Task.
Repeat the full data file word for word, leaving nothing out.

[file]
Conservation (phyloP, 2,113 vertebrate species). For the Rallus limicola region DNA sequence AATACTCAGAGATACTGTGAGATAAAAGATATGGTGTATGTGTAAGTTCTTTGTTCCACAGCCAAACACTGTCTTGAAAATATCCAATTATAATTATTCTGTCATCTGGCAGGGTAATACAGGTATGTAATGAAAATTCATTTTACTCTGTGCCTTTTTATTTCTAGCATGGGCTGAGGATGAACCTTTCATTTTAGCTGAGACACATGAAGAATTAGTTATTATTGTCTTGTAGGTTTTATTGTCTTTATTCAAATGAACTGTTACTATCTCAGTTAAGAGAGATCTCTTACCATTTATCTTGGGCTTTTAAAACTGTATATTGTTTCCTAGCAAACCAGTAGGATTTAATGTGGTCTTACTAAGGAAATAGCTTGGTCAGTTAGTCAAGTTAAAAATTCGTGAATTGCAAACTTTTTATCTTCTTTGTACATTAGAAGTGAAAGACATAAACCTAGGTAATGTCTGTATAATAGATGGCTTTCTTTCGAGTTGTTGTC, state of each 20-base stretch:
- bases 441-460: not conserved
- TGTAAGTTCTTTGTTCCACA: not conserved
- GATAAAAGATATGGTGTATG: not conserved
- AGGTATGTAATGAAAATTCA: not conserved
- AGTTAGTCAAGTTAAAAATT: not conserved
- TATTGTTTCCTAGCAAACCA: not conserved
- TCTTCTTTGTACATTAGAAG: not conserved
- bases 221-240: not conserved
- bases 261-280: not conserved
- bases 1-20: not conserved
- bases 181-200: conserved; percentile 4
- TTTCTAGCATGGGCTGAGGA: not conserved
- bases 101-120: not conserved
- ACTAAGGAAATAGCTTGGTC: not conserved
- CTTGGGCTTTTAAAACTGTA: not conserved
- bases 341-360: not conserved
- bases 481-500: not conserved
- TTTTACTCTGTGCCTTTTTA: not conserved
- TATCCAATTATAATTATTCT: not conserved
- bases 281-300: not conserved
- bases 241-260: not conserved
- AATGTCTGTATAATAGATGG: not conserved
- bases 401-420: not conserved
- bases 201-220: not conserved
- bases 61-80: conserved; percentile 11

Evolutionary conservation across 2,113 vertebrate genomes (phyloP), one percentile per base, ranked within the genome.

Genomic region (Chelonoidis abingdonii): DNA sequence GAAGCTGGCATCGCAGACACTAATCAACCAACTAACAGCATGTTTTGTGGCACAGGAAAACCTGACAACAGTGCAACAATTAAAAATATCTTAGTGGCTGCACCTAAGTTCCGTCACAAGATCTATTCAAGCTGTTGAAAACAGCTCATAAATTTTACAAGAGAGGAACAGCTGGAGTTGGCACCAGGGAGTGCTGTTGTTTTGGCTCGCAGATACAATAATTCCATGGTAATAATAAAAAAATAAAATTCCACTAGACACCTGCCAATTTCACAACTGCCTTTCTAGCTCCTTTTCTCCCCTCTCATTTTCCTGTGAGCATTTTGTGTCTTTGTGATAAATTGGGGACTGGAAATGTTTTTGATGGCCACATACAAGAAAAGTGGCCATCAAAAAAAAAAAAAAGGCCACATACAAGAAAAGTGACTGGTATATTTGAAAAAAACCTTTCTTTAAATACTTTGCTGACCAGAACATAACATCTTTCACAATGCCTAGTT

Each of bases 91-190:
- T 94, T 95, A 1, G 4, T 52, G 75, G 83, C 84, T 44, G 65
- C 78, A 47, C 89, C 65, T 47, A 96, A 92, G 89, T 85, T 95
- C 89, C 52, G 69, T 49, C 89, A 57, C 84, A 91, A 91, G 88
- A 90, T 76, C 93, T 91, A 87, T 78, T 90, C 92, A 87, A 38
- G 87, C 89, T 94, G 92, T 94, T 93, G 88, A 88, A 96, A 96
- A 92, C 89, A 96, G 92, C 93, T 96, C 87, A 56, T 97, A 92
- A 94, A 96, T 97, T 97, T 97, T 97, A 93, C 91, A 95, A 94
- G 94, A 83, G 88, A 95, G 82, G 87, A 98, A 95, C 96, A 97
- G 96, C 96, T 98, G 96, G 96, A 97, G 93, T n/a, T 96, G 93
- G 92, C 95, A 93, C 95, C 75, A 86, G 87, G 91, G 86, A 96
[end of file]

Conservation (phyloP, 2,113 vertebrate species). For the Rallus limicola region DNA sequence AATACTCAGAGATACTGTGAGATAAAAGATATGGTGTATGTGTAAGTTCTTTGTTCCACAGCCAAACACTGTCTTGAAAATATCCAATTATAATTATTCTGTCATCTGGCAGGGTAATACAGGTATGTAATGAAAATTCATTTTACTCTGTGCCTTTTTATTTCTAGCATGGGCTGAGGATGAACCTTTCATTTTAGCTGAGACACATGAAGAATTAGTTATTATTGTCTTGTAGGTTTTATTGTCTTTATTCAAATGAACTGTTACTATCTCAGTTAAGAGAGATCTCTTACCATTTATCTTGGGCTTTTAAAACTGTATATTGTTTCCTAGCAAACCAGTAGGATTTAATGTGGTCTTACTAAGGAAATAGCTTGGTCAGTTAGTCAAGTTAAAAATTCGTGAATTGCAAACTTTTTATCTTCTTTGTACATTAGAAGTGAAAGACATAAACCTAGGTAATGTCTGTATAATAGATGGCTTTCTTTCGAGTTGTTGTC, state of each 20-base stretch:
- bases 441-460: not conserved
- TGTAAGTTCTTTGTTCCACA: not conserved
- GATAAAAGATATGGTGTATG: not conserved
- AGGTATGTAATGAAAATTCA: not conserved
- AGTTAGTCAAGTTAAAAATT: not conserved
- TATTGTTTCCTAGCAAACCA: not conserved
- TCTTCTTTGTACATTAGAAG: not conserved
- bases 221-240: not conserved
- bases 261-280: not conserved
- bases 1-20: not conserved
- bases 181-200: conserved; percentile 4
- TTTCTAGCATGGGCTGAGGA: not conserved
- bases 101-120: not conserved
- ACTAAGGAAATAGCTTGGTC: not conserved
- CTTGGGCTTTTAAAACTGTA: not conserved
- bases 341-360: not conserved
- bases 481-500: not conserved
- TTTTACTCTGTGCCTTTTTA: not conserved
- TATCCAATTATAATTATTCT: not conserved
- bases 281-300: not conserved
- bases 241-260: not conserved
- AATGTCTGTATAATAGATGG: not conserved
- bases 401-420: not conserved
- bases 201-220: not conserved
- bases 61-80: conserved; percentile 11

Evolutionary conservation across 2,113 vertebrate genomes (phyloP), one percentile per base, ranked within the genome.

Genomic region (Chelonoidis abingdonii): DNA sequence GAAGCTGGCATCGCAGACACTAATCAACCAACTAACAGCATGTTTTGTGGCACAGGAAAACCTGACAACAGTGCAACAATTAAAAATATCTTAGTGGCTGCACCTAAGTTCCGTCACAAGATCTATTCAAGCTGTTGAAAACAGCTCATAAATTTTACAAGAGAGGAACAGCTGGAGTTGGCACCAGGGAGTGCTGTTGTTTTGGCTCGCAGATACAATAATTCCATGGTAATAATAAAAAAATAAAATTCCACTAGACACCTGCCAATTTCACAACTGCCTTTCTAGCTCCTTTTCTCCCCTCTCATTTTCCTGTGAGCATTTTGTGTCTTTGTGATAAATTGGGGACTGGAAATGTTTTTGATGGCCACATACAAGAAAAGTGGCCATCAAAAAAAAAAAAAAGGCCACATACAAGAAAAGTGACTGGTATATTTGAAAAAAACCTTTCTTTAAATACTTTGCTGACCAGAACATAACATCTTTCACAATGCCTAGTT

Each of bases 91-190:
- T 94, T 95, A 1, G 4, T 52, G 75, G 83, C 84, T 44, G 65
- C 78, A 47, C 89, C 65, T 47, A 96, A 92, G 89, T 85, T 95
- C 89, C 52, G 69, T 49, C 89, A 57, C 84, A 91, A 91, G 88
- A 90, T 76, C 93, T 91, A 87, T 78, T 90, C 92, A 87, A 38
- G 87, C 89, T 94, G 92, T 94, T 93, G 88, A 88, A 96, A 96
- A 92, C 89, A 96, G 92, C 93, T 96, C 87, A 56, T 97, A 92
- A 94, A 96, T 97, T 97, T 97, T 97, A 93, C 91, A 95, A 94
- G 94, A 83, G 88, A 95, G 82, G 87, A 98, A 95, C 96, A 97
- G 96, C 96, T 98, G 96, G 96, A 97, G 93, T n/a, T 96, G 93
- G 92, C 95, A 93, C 95, C 75, A 86, G 87, G 91, G 86, A 96